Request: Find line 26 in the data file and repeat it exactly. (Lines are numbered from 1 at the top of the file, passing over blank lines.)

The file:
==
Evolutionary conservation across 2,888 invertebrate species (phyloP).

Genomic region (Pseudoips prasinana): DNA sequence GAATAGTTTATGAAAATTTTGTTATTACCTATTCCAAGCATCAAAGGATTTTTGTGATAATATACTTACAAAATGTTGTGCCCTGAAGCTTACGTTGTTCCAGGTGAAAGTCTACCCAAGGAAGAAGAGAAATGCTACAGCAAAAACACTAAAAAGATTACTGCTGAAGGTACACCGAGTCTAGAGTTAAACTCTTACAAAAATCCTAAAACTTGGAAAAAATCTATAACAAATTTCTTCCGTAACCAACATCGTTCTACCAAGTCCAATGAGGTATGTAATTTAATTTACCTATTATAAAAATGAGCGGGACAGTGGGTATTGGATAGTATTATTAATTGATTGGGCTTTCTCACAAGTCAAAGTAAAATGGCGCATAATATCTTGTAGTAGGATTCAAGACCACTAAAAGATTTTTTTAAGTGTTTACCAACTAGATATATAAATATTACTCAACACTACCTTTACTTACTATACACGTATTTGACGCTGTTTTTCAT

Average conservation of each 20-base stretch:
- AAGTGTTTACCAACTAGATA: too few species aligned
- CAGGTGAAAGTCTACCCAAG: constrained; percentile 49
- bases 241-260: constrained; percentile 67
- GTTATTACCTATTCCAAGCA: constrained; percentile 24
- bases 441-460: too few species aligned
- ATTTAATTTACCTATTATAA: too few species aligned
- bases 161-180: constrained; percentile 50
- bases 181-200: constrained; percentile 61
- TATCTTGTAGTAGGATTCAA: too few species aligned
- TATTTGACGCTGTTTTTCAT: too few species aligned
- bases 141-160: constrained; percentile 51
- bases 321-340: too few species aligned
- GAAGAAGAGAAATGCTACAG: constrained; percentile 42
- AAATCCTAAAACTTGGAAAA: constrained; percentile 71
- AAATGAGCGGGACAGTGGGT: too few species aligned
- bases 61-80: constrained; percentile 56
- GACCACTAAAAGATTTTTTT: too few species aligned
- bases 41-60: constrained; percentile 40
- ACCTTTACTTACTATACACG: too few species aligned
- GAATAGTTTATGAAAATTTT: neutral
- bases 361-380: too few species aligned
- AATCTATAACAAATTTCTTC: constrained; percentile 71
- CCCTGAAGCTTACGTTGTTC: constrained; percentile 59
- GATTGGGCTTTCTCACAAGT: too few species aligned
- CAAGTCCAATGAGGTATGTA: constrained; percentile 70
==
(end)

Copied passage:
- CCCTGAAGCTTACGTTGTTC: constrained; percentile 59